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'Personal Peeping Toms:' Schumer Denounces Vote Allowing ISPs To Sell Data Without Consent

NEW YORK (CBSNewYork/AP) -- New York Sen. Charles Schumer has denounced a vote that would allow Internet providers and cell phone companies to sell your browsing habits, app activity and other personal information without your permission.

The Senate voted to kill Obama-era online privacy regulations, a first step toward allowing internet providers such as Comcast, AT&T and Verizon to sell your browsing habits and other personal information as they expand their own online ad businesses.

Those rules, not yet in effect, would have required internet providers to ask your permission before sharing your personal information. That's a much stronger privacy-protection weapon than letting them use your data until you tell them to stop. As anyone who has ever tried to stop getting targeted ads on the internet knows, opting out is hard.

Schumer said this "invasion of privacy" has to be stopped.

"It would allow broadband providers to become unchecked, personal peeping Toms," Schumer said.

Cable companies, cellphone carriers and the advertising industry attacked the FCC rules as an overreach. Having to get permission from customers to use their browsing and app histories would likely make it more difficult to build stronger ad businesses, as telecom companies want to do.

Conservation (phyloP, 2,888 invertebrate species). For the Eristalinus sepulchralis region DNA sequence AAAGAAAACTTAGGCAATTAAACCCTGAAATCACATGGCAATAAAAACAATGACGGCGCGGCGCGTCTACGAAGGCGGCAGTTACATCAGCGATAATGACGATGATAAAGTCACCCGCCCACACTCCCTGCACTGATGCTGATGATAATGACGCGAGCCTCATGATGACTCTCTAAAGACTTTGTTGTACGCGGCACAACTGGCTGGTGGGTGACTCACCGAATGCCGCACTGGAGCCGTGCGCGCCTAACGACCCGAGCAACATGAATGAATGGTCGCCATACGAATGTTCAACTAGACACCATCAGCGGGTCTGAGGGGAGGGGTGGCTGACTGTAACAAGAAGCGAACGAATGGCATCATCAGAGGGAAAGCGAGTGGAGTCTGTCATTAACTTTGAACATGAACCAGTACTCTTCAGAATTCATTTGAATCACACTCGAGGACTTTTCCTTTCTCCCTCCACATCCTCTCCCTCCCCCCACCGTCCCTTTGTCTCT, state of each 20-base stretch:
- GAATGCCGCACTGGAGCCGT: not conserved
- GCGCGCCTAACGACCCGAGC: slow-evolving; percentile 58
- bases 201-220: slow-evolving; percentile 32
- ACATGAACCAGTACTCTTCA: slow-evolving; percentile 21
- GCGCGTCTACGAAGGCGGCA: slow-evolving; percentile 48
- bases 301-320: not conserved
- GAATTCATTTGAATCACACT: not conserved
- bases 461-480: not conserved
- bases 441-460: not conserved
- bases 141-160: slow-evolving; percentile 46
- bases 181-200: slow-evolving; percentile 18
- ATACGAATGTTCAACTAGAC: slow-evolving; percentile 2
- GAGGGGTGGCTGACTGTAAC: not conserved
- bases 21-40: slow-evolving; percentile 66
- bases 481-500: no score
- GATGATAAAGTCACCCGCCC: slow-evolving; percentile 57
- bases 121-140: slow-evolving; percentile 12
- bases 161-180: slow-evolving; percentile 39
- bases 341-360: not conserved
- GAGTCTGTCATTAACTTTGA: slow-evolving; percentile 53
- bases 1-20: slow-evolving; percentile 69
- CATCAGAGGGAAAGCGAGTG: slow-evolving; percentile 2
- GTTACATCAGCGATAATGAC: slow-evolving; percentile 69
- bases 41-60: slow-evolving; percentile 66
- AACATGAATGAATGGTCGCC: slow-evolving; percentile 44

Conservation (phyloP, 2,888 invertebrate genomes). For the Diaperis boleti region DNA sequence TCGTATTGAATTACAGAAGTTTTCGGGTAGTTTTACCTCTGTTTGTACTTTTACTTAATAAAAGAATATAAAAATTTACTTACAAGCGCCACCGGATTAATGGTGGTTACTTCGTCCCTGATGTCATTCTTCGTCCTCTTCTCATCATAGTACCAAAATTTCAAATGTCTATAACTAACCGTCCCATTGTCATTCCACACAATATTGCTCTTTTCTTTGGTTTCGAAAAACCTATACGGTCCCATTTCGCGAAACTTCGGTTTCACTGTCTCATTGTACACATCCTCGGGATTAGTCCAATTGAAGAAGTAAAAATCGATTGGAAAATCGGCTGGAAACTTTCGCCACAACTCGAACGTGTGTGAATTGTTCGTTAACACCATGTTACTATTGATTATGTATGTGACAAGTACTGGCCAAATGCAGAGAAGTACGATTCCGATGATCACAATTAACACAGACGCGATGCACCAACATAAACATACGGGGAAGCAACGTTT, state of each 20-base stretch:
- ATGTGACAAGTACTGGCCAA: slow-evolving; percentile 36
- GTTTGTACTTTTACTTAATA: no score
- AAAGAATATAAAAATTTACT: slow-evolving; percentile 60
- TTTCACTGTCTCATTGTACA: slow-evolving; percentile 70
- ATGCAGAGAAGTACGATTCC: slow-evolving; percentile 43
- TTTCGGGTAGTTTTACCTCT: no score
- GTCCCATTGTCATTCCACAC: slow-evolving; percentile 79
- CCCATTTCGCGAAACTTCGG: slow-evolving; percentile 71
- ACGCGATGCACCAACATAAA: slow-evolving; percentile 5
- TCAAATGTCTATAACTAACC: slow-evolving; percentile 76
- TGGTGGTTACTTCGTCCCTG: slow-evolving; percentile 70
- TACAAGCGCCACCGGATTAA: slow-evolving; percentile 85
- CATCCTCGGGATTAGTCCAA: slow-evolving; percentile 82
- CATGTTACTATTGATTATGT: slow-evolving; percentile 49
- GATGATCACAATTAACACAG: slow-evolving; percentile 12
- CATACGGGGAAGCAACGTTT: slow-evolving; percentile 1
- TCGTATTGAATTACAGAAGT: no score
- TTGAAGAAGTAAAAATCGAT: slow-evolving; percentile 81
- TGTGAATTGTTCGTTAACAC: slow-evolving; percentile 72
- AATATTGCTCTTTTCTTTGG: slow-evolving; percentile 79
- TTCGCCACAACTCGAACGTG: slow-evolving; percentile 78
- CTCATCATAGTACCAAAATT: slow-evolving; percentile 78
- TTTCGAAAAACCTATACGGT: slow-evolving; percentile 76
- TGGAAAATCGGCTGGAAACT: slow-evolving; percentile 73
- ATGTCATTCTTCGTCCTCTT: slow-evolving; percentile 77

"If the House passes the same bill as the Senate passed, all your private stuff could be available and sold," Schumer said.

Republican lawmakers say the privacy rules placed an unfair regulation on telecommunications companies, but not on Internet companies like Facebook and Google. 

Google already sells your search history, but names is not necessarily attached to the data, and consumers do not pay for the service, as they do with and ISP, 1010 WINS Roger Stern reported. Consumers also willingly volunteer their information on those sites.

Proponents of the privacy measure argued that the company that sells you your internet connection can see even more about you: every website you visit, every app that sends or receives data, everyone you email and many that you message. Telecom companies argue that companies like Google know far more about users than they do.

Republicans want a different federal agency, the Federal Trade Commission, to police privacy for both broadband companies like AT&T and internet companies like Google. But broadband providers don't currently fall under FTC jurisdiction, and advocates say the FTC has historically been a weaker agency than the FCC.

The House is expected to mirror the Senate vote and President Donald Trump said he would sign the bill into law.

(© Copyright 2017 CBS Broadcasting Inc. All Rights Reserved. The Associated Press contributed to this report.)


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